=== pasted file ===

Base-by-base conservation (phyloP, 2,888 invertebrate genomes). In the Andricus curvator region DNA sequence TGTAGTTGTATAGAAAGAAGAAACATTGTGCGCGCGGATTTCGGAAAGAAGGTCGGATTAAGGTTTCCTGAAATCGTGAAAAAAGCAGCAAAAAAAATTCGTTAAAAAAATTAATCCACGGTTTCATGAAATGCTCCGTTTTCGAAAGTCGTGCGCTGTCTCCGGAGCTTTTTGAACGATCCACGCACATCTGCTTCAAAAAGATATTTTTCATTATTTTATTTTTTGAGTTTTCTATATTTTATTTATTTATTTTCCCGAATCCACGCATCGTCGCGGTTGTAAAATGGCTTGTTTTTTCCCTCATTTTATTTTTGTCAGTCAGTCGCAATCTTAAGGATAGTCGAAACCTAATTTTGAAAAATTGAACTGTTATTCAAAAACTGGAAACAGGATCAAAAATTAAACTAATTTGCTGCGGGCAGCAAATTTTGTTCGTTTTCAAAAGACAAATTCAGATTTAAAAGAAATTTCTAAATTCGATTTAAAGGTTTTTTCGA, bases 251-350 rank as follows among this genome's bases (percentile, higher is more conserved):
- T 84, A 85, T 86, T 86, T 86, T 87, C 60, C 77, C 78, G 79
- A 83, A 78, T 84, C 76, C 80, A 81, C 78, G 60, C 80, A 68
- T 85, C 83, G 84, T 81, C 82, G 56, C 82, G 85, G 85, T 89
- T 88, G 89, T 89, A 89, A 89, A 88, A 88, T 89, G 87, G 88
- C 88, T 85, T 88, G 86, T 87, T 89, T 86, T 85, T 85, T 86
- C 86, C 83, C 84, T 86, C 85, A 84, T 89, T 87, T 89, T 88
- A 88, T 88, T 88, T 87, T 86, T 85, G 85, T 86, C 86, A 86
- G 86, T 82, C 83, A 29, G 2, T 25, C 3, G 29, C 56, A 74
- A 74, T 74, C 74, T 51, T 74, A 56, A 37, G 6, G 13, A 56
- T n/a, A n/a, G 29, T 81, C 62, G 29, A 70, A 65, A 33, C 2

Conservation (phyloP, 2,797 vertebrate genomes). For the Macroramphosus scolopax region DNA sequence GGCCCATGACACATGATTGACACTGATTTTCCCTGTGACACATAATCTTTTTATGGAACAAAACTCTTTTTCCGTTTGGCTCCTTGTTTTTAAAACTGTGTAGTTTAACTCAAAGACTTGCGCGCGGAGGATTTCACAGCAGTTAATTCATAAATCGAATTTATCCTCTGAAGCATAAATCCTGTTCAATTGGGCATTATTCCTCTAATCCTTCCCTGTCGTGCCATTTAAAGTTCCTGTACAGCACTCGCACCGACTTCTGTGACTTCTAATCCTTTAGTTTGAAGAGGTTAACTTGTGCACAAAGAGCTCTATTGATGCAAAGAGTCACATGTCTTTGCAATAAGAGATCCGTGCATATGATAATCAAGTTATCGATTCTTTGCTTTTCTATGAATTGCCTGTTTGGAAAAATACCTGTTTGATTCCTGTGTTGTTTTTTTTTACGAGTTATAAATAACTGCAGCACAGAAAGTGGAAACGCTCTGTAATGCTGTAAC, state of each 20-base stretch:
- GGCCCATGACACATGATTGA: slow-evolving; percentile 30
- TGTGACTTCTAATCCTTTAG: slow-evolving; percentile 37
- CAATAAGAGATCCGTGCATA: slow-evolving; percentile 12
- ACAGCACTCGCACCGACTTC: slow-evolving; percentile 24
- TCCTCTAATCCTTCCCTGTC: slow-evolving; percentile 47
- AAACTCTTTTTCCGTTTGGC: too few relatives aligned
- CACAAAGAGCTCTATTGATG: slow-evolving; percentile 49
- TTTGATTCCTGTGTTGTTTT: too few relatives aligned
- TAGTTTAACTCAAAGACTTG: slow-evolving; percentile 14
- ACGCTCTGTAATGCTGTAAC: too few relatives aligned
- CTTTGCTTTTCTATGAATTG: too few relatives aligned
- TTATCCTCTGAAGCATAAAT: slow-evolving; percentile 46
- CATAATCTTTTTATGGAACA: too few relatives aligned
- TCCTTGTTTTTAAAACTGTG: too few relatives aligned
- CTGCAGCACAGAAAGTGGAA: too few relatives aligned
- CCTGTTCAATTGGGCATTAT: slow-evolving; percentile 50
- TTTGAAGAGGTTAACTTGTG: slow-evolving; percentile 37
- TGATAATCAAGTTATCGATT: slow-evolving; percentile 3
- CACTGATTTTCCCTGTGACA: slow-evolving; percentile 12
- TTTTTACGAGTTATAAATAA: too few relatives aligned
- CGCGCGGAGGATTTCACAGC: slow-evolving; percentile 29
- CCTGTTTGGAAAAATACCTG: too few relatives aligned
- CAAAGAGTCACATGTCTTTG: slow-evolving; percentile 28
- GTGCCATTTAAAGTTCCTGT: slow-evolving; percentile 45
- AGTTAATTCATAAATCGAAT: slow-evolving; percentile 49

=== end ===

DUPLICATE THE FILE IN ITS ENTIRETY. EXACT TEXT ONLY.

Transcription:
Base-by-base conservation (phyloP, 2,888 invertebrate genomes). In the Andricus curvator region DNA sequence TGTAGTTGTATAGAAAGAAGAAACATTGTGCGCGCGGATTTCGGAAAGAAGGTCGGATTAAGGTTTCCTGAAATCGTGAAAAAAGCAGCAAAAAAAATTCGTTAAAAAAATTAATCCACGGTTTCATGAAATGCTCCGTTTTCGAAAGTCGTGCGCTGTCTCCGGAGCTTTTTGAACGATCCACGCACATCTGCTTCAAAAAGATATTTTTCATTATTTTATTTTTTGAGTTTTCTATATTTTATTTATTTATTTTCCCGAATCCACGCATCGTCGCGGTTGTAAAATGGCTTGTTTTTTCCCTCATTTTATTTTTGTCAGTCAGTCGCAATCTTAAGGATAGTCGAAACCTAATTTTGAAAAATTGAACTGTTATTCAAAAACTGGAAACAGGATCAAAAATTAAACTAATTTGCTGCGGGCAGCAAATTTTGTTCGTTTTCAAAAGACAAATTCAGATTTAAAAGAAATTTCTAAATTCGATTTAAAGGTTTTTTCGA, bases 251-350 rank as follows among this genome's bases (percentile, higher is more conserved):
- T 84, A 85, T 86, T 86, T 86, T 87, C 60, C 77, C 78, G 79
- A 83, A 78, T 84, C 76, C 80, A 81, C 78, G 60, C 80, A 68
- T 85, C 83, G 84, T 81, C 82, G 56, C 82, G 85, G 85, T 89
- T 88, G 89, T 89, A 89, A 89, A 88, A 88, T 89, G 87, G 88
- C 88, T 85, T 88, G 86, T 87, T 89, T 86, T 85, T 85, T 86
- C 86, C 83, C 84, T 86, C 85, A 84, T 89, T 87, T 89, T 88
- A 88, T 88, T 88, T 87, T 86, T 85, G 85, T 86, C 86, A 86
- G 86, T 82, C 83, A 29, G 2, T 25, C 3, G 29, C 56, A 74
- A 74, T 74, C 74, T 51, T 74, A 56, A 37, G 6, G 13, A 56
- T n/a, A n/a, G 29, T 81, C 62, G 29, A 70, A 65, A 33, C 2

Conservation (phyloP, 2,797 vertebrate genomes). For the Macroramphosus scolopax region DNA sequence GGCCCATGACACATGATTGACACTGATTTTCCCTGTGACACATAATCTTTTTATGGAACAAAACTCTTTTTCCGTTTGGCTCCTTGTTTTTAAAACTGTGTAGTTTAACTCAAAGACTTGCGCGCGGAGGATTTCACAGCAGTTAATTCATAAATCGAATTTATCCTCTGAAGCATAAATCCTGTTCAATTGGGCATTATTCCTCTAATCCTTCCCTGTCGTGCCATTTAAAGTTCCTGTACAGCACTCGCACCGACTTCTGTGACTTCTAATCCTTTAGTTTGAAGAGGTTAACTTGTGCACAAAGAGCTCTATTGATGCAAAGAGTCACATGTCTTTGCAATAAGAGATCCGTGCATATGATAATCAAGTTATCGATTCTTTGCTTTTCTATGAATTGCCTGTTTGGAAAAATACCTGTTTGATTCCTGTGTTGTTTTTTTTTACGAGTTATAAATAACTGCAGCACAGAAAGTGGAAACGCTCTGTAATGCTGTAAC, state of each 20-base stretch:
- GGCCCATGACACATGATTGA: slow-evolving; percentile 30
- TGTGACTTCTAATCCTTTAG: slow-evolving; percentile 37
- CAATAAGAGATCCGTGCATA: slow-evolving; percentile 12
- ACAGCACTCGCACCGACTTC: slow-evolving; percentile 24
- TCCTCTAATCCTTCCCTGTC: slow-evolving; percentile 47
- AAACTCTTTTTCCGTTTGGC: too few relatives aligned
- CACAAAGAGCTCTATTGATG: slow-evolving; percentile 49
- TTTGATTCCTGTGTTGTTTT: too few relatives aligned
- TAGTTTAACTCAAAGACTTG: slow-evolving; percentile 14
- ACGCTCTGTAATGCTGTAAC: too few relatives aligned
- CTTTGCTTTTCTATGAATTG: too few relatives aligned
- TTATCCTCTGAAGCATAAAT: slow-evolving; percentile 46
- CATAATCTTTTTATGGAACA: too few relatives aligned
- TCCTTGTTTTTAAAACTGTG: too few relatives aligned
- CTGCAGCACAGAAAGTGGAA: too few relatives aligned
- CCTGTTCAATTGGGCATTAT: slow-evolving; percentile 50
- TTTGAAGAGGTTAACTTGTG: slow-evolving; percentile 37
- TGATAATCAAGTTATCGATT: slow-evolving; percentile 3
- CACTGATTTTCCCTGTGACA: slow-evolving; percentile 12
- TTTTTACGAGTTATAAATAA: too few relatives aligned
- CGCGCGGAGGATTTCACAGC: slow-evolving; percentile 29
- CCTGTTTGGAAAAATACCTG: too few relatives aligned
- CAAAGAGTCACATGTCTTTG: slow-evolving; percentile 28
- GTGCCATTTAAAGTTCCTGT: slow-evolving; percentile 45
- AGTTAATTCATAAATCGAAT: slow-evolving; percentile 49